WPI Concert Band performs world premiere composition 'The Ride'

WPI Concert Band Performs World Premiere Musical Composition “The Ride,” Inspired by Major Taylor

Band commissioned local composer to help tell the story of barrier-breaking athlete.
LISTEN 06:21
May 7, 2024

The story of Marshall Walter “Major” Taylor, the second African American athlete to win a world championship in any sport, has gone largely untold. Efforts are underway to change that as 2024 marks 125 years since Taylor won a world championship in cycling.


Major Taylor on bicycle competing in Berlin, Germany

Major Taylor competing in Berlin, Germany in 1901 (Photo: Courtesy of Major Taylor Association)

On April 20, WPI’s Concert Band shined a spotlight on “The Worcester Whirlwind,” as Taylor was known, when it performed a world premiere musical composition titled The Ride. The piece was inspired by the 1899 world cycling champion, who was born in Indianapolis, made Worcester his home, battled racism, and triumphed in sport and spirit.

The Concert Band, directed by Mitchell Lutch, assistant teaching professor in the Department of Humanities & Arts, commissioned the piece from Thomas O’Toole, composer, music educator and Director of Performing Arts for Shrewsbury Public Schools, who was driven by a desire to inform more people about Major Taylor’s story and ties to Worcester.  O’Toole happened to fill in for an ill trombone player at the Concert Band’s 2023 spring performance. On a walk during his pre-show lunch break, he discovered the Major Taylor Museum, which opened in 2021 on Main Street in downtown Worcester. At that moment, he was motivated to compose a musical tribute and soon suggested to Lutch that a piece for the concert band would help students and the public learn about the history of this champion. 

“The seed for this piece was planted literally 365 days ago, from this room,” Lutch told the audience when introducing O’Toole, who conducted his piece during the 2024 spring performance by WPI’s Concert Band and Brass Ensemble at the Worcester Area Mission Society


Thomas O'Toole stands in hall at Worcester Area Mission Society following concert performance

Thomas O'Toole

“Marshall ‘Major’ Taylor was perhaps the greatest athlete of a generation,” O’Toole said; he explained that his goal of showcasing the cyclist’s story stemmed from his personal experience. “I’d been raised in the sporting culture of greater Boston, and I knew all the local sporting heroes of the time, but for much of my life I’d never heard of Major Taylor. His accomplishments have been masked by the racism of his era and the racism that continued long after his death into our time. I hope with this piece I’ve been able to spread the message about what a great athlete and human being he was.”

Members of the Concert Band spent part of the past year learning about Taylor’s story as they prepared for the performance. Some band members viewed a documentary about the cycling champion from WTIU, Indiana Public Media, and visited the Major Taylor Museum. Others participated in a Zoom conference with O'Toole and Lutch last summer that solicited ideas from the students to incorporate into the composition.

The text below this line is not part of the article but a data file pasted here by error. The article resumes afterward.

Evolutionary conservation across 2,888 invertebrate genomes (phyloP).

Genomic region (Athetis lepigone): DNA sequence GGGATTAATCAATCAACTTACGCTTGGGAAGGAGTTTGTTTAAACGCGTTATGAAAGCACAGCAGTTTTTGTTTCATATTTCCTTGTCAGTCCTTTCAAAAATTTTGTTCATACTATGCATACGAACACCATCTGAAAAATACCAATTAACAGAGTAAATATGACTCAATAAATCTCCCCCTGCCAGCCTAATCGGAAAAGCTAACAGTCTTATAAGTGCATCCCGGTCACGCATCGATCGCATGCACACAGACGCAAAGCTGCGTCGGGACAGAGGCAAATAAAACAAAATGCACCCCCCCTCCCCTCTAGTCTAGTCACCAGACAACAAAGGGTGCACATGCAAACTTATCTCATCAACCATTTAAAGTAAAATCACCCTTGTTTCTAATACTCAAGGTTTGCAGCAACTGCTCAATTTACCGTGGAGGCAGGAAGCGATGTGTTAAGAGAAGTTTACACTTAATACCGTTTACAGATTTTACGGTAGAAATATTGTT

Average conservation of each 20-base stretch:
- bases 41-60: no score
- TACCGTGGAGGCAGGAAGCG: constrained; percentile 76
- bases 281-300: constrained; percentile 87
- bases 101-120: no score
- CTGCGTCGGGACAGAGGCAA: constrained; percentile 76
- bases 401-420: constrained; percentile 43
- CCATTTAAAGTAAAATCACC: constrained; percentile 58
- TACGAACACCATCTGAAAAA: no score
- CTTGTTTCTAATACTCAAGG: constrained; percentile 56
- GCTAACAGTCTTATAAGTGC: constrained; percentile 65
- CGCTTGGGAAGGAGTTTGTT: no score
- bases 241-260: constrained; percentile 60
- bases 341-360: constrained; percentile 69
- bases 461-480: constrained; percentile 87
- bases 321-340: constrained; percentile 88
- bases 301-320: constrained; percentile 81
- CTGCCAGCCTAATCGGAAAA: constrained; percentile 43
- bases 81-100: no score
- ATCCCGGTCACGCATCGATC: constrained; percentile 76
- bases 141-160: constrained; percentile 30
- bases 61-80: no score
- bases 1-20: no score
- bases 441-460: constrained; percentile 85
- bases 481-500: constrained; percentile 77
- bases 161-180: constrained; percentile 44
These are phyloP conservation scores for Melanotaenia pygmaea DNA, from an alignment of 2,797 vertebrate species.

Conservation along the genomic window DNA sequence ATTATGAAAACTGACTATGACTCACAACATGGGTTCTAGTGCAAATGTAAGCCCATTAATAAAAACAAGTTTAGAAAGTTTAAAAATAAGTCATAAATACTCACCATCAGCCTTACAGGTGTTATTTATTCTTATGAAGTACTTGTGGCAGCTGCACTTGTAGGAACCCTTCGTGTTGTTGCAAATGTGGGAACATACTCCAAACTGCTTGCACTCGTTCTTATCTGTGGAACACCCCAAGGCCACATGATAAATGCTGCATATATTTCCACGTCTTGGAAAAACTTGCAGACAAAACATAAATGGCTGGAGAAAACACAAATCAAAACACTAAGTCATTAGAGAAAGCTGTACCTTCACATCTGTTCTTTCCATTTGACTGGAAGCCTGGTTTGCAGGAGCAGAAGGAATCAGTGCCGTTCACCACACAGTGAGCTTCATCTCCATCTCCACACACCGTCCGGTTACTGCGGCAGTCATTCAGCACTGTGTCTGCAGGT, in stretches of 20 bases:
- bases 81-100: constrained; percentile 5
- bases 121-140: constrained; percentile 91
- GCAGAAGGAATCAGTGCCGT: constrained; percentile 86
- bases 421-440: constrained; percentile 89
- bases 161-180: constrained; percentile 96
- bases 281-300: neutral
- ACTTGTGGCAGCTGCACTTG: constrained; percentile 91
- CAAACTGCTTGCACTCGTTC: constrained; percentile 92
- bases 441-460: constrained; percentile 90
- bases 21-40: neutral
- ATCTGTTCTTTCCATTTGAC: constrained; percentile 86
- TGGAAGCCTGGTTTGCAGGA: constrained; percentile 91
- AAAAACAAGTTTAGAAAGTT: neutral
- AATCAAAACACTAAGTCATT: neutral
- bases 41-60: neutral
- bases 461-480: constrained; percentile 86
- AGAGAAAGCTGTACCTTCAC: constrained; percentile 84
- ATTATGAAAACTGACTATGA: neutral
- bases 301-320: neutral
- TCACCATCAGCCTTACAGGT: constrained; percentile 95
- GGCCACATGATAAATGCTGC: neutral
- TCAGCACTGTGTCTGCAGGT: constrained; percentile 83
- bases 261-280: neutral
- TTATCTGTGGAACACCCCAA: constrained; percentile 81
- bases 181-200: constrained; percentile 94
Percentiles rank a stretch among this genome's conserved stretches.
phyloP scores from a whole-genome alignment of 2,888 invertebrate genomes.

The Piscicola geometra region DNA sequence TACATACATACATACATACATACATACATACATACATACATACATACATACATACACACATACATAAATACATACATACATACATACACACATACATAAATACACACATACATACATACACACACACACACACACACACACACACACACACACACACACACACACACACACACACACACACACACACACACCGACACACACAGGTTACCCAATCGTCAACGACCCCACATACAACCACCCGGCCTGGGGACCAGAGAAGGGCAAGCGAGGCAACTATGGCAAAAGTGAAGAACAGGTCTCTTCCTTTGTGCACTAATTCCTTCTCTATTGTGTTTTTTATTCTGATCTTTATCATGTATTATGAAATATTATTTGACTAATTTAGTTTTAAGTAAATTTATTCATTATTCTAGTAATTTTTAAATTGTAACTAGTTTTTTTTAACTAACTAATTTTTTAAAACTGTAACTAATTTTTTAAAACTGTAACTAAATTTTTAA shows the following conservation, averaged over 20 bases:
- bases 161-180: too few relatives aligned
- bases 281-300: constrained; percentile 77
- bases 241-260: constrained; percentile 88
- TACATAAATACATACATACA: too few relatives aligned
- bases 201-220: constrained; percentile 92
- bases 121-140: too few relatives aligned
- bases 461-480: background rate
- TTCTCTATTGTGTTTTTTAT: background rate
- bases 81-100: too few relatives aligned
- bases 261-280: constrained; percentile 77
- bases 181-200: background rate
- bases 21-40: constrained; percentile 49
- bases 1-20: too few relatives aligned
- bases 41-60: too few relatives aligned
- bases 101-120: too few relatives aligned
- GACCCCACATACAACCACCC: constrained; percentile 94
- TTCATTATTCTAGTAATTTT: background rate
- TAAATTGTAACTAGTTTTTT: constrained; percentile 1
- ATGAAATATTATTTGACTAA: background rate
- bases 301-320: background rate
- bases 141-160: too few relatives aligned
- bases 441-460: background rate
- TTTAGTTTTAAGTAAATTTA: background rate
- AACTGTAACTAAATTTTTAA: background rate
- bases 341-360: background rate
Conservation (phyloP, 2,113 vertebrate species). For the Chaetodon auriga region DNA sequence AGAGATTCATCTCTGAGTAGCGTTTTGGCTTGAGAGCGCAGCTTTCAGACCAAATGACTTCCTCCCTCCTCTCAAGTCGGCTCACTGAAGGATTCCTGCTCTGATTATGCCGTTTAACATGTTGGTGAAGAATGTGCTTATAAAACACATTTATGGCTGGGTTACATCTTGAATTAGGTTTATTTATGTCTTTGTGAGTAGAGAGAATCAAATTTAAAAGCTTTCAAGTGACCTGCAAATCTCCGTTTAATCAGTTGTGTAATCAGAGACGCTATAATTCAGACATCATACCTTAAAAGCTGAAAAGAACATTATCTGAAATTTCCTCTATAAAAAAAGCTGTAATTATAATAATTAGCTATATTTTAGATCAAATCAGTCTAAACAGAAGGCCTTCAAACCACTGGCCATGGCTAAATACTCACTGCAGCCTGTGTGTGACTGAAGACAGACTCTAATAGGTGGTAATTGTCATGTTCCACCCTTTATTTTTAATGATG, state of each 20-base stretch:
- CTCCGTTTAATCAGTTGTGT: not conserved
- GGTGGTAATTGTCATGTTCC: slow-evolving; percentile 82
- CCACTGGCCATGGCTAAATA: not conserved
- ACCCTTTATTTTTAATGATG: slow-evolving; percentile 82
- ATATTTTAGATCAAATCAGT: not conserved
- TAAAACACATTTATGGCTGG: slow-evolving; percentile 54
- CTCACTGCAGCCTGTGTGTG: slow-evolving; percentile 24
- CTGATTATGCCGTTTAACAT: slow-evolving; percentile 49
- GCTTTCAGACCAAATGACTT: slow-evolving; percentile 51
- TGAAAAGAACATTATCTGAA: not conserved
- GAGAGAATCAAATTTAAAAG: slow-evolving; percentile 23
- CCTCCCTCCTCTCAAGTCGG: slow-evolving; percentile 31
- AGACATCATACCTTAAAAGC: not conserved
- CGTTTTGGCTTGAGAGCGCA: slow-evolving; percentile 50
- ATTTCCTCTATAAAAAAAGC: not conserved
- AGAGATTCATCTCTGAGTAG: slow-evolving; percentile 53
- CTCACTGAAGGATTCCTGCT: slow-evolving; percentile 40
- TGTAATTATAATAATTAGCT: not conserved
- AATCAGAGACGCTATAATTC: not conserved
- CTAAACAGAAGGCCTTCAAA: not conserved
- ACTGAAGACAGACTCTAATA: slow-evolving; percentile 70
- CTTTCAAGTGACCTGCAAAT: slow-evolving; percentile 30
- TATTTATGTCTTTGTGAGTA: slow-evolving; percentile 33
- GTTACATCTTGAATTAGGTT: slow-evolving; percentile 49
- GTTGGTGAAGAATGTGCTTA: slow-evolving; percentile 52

WPI Concert Band members play instruments, seated in rows, inside concert hall at Worcester Area Mission Society

WPI Concert Band at spring performance

The Ride details musically four events from Taylor’s life that help illustrate his strength in overcoming challenges. Each is established with a short, live narration over music. During the concert, Chima Ibebunjo  ‘26, a civil engineering major who plays alto saxophone and participated in the Zoom conference, set aside his instrument, rose to his feet, microphone in hand, and proudly delivered the first narration. He says performing the piece took him on a special musical journey with its changes in rhythm, tempo, and time signature, reminiscent of the pace changes of a bicycle ride. Ibebunjo adds that he learned more about and was impressed by Taylor’s story through the piece’s narrations, including the one he delivered. “This was significant to me since I enjoy cycling as a hobby, and as a young Black/African American man, I take pride in discovering the positive contributions and success of other influential Black/African American individuals in society.”

The concert also included performances by the WPI Brass Ensemble (directed by Douglas Olsen, assistant teaching professor in the Department of Humanities & Arts), the WPI Brass Quintet, the Clarinet Quartet, and the Saxophone Quartet. A performance of George Gershwin’s Rhapsody in Blue, by the WPI Concert Band, featured piano soloist Binan Gu, a postdoctoral scholar in mathematical sciences.


Binan Gu, Mitchell Lutch, and Thomas O'Toole pose for photo inside concert hall at Worcester Area Mission society

(L-R) Binan Gu, Professor Mitchell Lutch, Thomas O'Toole

WPI’s music ensembles, including the Concert Band, proudly exemplify how the university prioritizes and provides opportunities for students to explore the humanities and arts, embrace creativity, and consider the richness of the human experience.

The performance of The Ride is one of the ways Taylor is honored in Worcester. There is also a statue at the Worcester Public Library; the Major Taylor Museum; and the annual George Street Bike Challenge for Major Taylor—a challenging hill climb for cyclists held every July, which raises funds for the Major Taylor Association.